Stop Living Hand To Mouth!
It’s a balancing act I thought worth undertaking to lessen the germ load on our hands. Germs, the microorganisms not visible by the human eye, yet present everywhere. Viruses and bacteria are lurking in broad daylight just waiting to infect their next host. But how simply does this infection take hold?
When you grab onto a railing, shopping cart or shake someone’s hand, you transfer these germs onto your hands. If they merely stayed on the skin of your hands, they would pose no threat to your health. You potentially turn harmless germs into disease causing germs every time you TOUCH YOUR FACE! When you rub your eyes, stick your fingers in your mouth or venture into a nostril, you are transferring these germs into an environment where they can multiply, thrive and migrate to the mucus membrane linings of your throat, chest and intestinal tract.
Hand washing is still one of the best defenses against communicable diseases. However it’s not always practical and even in this day and age of pocket-sized antibacterial gels and hand wipes we can’t eliminate them all, all of the time. With germ transmittal, it’s equally important what you don’t do- DON’T TOUCH YOUR FACE!
For many touching their face is an unconscious habit. Like any habit, the way to eliminate it is to become aware of how often you do it. Are you a nail biter? Do you rub your eyes often, play with facial piercings, pop zits? It’s estimated that we touch our face 16 times an hour giving these bugs approximately 400 opportunities a day to enter our bodies and make us sick.
A group of researchers suggests there’s a part of the prevention equation that public health folks don’t stress often enough: If you kept your fingers out of your mouth-nose-eyes, you’d lower your risk of infection. Researchers at the U.S. National Institutes of Health’s Fogarty International Center stated that the disease prevention message focuses mostly on hand washing and doesn’t emphasize how you can lower your risk of self-inoculating. They suggest public health campaigns should also teach people about how they infect themselves by touching their mucus membranes, so they become more aware of the role these behaviors could play in acquiring infection.
Dr. Jody Lanard, a risk communications expert based in Princeton, N.J. says the idea of telling people about self-inoculation makes sense because there are times when folks simply can’t wash their hands. The frequency of the commuter touching a germ-laden item and then their face outnumbers their access to hand washing.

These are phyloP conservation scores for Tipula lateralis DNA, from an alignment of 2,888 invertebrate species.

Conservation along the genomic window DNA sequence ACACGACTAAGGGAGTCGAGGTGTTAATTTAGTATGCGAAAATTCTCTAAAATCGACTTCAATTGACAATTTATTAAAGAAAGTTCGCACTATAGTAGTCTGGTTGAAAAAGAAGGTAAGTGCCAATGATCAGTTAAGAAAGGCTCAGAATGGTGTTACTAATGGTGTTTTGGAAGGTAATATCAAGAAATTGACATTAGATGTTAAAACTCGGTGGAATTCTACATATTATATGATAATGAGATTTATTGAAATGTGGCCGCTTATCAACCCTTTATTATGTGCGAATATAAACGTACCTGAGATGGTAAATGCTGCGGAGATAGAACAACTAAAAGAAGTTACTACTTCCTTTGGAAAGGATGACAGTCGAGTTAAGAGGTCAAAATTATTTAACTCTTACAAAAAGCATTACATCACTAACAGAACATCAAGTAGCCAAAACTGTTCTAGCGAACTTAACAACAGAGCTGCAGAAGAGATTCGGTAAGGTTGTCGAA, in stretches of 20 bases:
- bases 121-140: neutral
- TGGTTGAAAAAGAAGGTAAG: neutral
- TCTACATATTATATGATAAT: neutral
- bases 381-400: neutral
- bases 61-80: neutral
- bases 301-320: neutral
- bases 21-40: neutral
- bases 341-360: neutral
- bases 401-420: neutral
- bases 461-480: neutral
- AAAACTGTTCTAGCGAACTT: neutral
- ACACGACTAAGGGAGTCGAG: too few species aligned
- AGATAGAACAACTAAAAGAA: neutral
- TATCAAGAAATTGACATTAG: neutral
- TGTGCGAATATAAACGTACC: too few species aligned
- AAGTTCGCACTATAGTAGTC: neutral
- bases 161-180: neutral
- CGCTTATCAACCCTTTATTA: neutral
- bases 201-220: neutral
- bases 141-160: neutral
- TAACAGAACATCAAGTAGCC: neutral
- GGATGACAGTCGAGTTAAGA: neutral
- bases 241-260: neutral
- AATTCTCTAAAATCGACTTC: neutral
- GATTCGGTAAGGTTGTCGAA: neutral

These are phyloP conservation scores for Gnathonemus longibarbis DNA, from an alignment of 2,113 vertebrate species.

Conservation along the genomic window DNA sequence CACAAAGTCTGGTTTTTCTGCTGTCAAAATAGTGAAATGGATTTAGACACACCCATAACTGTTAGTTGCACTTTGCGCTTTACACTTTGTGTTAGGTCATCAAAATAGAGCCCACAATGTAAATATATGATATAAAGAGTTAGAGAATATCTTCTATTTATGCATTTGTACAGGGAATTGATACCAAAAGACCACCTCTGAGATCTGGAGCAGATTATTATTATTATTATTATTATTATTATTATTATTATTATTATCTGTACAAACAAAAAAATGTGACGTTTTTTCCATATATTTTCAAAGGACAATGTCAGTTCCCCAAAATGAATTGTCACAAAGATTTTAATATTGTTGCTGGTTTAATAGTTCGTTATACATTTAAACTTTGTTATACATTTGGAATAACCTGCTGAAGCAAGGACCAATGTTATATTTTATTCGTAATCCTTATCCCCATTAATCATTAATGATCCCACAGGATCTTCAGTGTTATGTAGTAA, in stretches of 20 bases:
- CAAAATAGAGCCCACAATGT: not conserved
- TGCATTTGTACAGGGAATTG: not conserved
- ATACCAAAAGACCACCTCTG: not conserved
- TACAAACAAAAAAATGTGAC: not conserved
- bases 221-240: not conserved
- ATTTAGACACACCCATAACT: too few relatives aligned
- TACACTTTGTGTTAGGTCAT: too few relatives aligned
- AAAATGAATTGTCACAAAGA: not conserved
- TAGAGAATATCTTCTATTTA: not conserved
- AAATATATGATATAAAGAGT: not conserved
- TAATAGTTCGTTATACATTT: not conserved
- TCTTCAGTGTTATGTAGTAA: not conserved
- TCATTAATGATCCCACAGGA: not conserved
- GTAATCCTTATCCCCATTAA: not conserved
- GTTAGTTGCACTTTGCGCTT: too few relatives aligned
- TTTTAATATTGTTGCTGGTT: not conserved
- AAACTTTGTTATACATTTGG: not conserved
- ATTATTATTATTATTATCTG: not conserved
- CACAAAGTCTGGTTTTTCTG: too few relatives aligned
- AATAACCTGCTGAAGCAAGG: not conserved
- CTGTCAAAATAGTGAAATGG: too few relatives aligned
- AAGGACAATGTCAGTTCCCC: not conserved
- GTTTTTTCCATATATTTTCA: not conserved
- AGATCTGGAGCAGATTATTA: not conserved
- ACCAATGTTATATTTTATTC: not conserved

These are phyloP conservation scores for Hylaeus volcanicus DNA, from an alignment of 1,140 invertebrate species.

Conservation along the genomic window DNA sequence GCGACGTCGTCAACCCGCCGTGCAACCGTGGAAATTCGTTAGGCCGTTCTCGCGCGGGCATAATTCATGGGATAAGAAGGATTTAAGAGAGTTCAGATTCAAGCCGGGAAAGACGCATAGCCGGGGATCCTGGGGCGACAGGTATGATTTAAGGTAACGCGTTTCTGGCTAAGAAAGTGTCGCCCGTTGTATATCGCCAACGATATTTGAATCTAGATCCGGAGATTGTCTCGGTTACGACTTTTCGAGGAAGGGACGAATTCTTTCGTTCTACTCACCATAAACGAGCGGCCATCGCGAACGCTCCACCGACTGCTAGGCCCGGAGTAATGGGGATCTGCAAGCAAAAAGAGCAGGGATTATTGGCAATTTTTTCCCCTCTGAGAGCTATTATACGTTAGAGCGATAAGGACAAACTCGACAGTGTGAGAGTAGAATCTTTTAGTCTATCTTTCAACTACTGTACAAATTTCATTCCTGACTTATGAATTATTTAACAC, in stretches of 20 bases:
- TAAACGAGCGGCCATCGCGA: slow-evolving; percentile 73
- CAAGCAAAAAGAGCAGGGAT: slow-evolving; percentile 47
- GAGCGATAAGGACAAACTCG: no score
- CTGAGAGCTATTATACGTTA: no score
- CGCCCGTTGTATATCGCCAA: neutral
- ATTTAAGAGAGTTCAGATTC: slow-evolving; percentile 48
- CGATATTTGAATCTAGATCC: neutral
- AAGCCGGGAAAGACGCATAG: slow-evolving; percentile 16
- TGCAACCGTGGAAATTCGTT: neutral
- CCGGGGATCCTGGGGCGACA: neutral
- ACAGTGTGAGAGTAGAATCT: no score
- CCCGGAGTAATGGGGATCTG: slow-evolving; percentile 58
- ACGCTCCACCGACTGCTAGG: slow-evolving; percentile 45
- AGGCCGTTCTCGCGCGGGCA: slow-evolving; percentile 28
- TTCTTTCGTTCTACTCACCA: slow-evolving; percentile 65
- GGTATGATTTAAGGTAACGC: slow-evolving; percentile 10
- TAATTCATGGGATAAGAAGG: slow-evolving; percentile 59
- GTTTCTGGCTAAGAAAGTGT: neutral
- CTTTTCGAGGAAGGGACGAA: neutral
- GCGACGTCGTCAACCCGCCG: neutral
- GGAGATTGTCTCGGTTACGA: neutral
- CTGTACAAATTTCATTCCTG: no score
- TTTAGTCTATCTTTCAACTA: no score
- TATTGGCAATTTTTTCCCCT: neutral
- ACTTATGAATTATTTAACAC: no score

The author of a book on hygiene says public health messages about handwashing and self-inoculation should be synergistic. “I don’t think it’s an either-or thing,” says Dr. Bonnie Henry, author of Soap and Water and Common Sense. She adds, “I always say ‘It’s not having bugs on your hands that’s the issue. It’s when you go to eat your sandwich or rub your eye. That’s when you’re going to get sick from it.’ So I think the two messages have to go together.”
Some health professionals contend that not only are we not washing our hands often enough, we are not washing our hands correctly. Dr. Stephen Dahmer MD, from the Continuum Center for Health and Healing recommends using antibacterial soap, rubbing your hands together vigorously for 20 seconds, scrubbing up to the wrist, including the back of the hands, between the fingers, and beneath the nails. In a public bathroom, make it a habit to grab a paper towel to shut off the faucet or using your elbow if you have a shirt on that covers it. When exiting the bathroom use a paper towel again to open the door and toss it into the waste paper basket as you leave. There’s no sense bothering to wash your hands if you wind up getting more potentially lethal germs on your hands in the process. You may be there to wash up but the patron opening the door before you may have poor hygiene. Even in your own home shared with family members, it’s best not to reuse a hand towel.
Become conscious of your daily behaviors that include:
The next time a bug latches onto your lungs or digestive lining, before you blame your cold on the sneezing patron sitting next to you at Starbucks or the local Chinese restaurant for your stomach bug, you should consider that you may be the prime cause of your infection through self inoculation.
Mary Ann Reidy, M.S. Clinical Nutritionist